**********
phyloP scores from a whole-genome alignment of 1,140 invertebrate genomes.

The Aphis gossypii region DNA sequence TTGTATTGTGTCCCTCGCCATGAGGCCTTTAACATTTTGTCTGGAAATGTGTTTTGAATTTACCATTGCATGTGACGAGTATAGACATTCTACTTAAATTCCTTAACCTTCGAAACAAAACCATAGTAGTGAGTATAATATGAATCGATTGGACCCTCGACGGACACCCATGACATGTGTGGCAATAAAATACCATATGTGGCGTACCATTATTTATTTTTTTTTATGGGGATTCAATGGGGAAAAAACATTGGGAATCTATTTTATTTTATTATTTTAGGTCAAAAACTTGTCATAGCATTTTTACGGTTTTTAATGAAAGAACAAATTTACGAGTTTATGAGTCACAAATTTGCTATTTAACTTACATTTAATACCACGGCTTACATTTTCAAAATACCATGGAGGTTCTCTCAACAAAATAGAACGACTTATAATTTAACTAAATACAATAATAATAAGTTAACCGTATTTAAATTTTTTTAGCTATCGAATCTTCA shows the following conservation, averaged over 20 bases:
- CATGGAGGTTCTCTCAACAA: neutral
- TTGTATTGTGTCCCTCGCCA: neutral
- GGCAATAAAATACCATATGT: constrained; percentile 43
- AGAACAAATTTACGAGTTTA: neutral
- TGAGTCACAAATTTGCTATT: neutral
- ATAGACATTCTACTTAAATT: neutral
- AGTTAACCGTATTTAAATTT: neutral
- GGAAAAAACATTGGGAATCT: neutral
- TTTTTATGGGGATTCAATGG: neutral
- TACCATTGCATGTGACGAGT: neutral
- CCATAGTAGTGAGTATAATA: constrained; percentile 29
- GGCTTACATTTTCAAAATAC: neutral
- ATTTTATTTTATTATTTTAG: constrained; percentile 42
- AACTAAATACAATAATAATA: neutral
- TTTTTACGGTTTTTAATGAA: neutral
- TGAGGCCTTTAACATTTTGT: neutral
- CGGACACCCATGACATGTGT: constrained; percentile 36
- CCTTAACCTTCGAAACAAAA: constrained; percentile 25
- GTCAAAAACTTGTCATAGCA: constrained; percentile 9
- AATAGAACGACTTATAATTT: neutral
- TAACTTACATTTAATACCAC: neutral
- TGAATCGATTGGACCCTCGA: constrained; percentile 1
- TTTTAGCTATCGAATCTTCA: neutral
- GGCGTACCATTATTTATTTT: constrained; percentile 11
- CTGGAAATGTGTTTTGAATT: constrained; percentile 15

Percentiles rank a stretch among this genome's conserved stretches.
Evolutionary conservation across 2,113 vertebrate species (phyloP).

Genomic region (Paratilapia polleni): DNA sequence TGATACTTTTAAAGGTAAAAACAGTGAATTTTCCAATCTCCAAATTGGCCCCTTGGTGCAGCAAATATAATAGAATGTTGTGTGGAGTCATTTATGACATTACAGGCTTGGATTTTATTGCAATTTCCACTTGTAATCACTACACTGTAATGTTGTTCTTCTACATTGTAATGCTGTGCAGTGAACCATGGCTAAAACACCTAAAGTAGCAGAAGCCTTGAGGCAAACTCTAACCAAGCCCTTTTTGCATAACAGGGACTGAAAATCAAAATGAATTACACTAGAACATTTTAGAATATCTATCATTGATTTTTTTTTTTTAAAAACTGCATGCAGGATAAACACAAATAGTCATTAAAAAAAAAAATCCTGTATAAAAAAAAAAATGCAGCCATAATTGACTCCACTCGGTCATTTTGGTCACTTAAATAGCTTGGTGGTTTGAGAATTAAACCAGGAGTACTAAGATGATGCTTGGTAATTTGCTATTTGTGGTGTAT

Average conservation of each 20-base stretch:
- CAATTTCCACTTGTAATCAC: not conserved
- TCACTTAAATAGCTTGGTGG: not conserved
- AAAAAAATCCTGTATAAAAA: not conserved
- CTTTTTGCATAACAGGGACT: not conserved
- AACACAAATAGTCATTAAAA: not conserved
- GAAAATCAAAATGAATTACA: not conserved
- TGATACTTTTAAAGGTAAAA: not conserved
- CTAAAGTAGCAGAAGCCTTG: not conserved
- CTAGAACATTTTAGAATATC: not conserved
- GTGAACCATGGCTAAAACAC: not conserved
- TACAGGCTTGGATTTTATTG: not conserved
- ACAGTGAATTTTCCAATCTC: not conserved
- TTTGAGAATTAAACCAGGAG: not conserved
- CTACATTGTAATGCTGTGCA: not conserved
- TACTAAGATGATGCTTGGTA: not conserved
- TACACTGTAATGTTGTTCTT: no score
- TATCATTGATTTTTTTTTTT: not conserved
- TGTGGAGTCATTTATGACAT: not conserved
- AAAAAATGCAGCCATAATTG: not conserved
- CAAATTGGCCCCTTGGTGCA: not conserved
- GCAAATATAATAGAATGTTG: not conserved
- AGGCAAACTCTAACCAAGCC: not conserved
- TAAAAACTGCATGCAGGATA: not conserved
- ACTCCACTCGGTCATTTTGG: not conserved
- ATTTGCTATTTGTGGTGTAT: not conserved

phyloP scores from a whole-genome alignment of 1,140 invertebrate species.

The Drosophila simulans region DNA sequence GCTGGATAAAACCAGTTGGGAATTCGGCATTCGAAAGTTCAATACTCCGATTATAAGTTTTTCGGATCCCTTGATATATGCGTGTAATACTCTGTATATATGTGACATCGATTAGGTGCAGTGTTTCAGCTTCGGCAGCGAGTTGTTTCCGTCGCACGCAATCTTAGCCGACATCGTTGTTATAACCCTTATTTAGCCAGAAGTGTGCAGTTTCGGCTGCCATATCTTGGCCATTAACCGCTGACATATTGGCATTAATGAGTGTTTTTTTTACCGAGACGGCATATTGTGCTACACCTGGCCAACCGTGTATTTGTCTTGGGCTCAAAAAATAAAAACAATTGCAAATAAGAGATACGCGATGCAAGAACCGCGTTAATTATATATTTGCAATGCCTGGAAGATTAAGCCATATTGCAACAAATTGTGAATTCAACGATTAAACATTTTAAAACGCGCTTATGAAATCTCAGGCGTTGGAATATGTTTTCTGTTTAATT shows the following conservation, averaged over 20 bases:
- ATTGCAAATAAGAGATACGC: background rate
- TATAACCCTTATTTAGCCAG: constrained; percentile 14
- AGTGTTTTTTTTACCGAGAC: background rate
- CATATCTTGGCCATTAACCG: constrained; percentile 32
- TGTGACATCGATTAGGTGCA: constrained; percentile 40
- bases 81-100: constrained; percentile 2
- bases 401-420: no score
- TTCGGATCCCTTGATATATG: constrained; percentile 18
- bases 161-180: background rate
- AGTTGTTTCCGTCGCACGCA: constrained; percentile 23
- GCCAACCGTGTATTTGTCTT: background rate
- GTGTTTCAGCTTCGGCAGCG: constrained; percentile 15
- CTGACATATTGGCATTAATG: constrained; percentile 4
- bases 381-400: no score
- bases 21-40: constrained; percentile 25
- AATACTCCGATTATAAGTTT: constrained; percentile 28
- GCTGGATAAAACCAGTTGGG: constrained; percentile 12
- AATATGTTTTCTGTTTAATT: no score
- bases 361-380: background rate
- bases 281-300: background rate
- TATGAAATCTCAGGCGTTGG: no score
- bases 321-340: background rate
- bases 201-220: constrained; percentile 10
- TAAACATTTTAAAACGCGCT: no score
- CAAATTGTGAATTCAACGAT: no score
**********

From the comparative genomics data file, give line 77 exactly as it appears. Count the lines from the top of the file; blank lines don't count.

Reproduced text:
- bases 361-380: background rate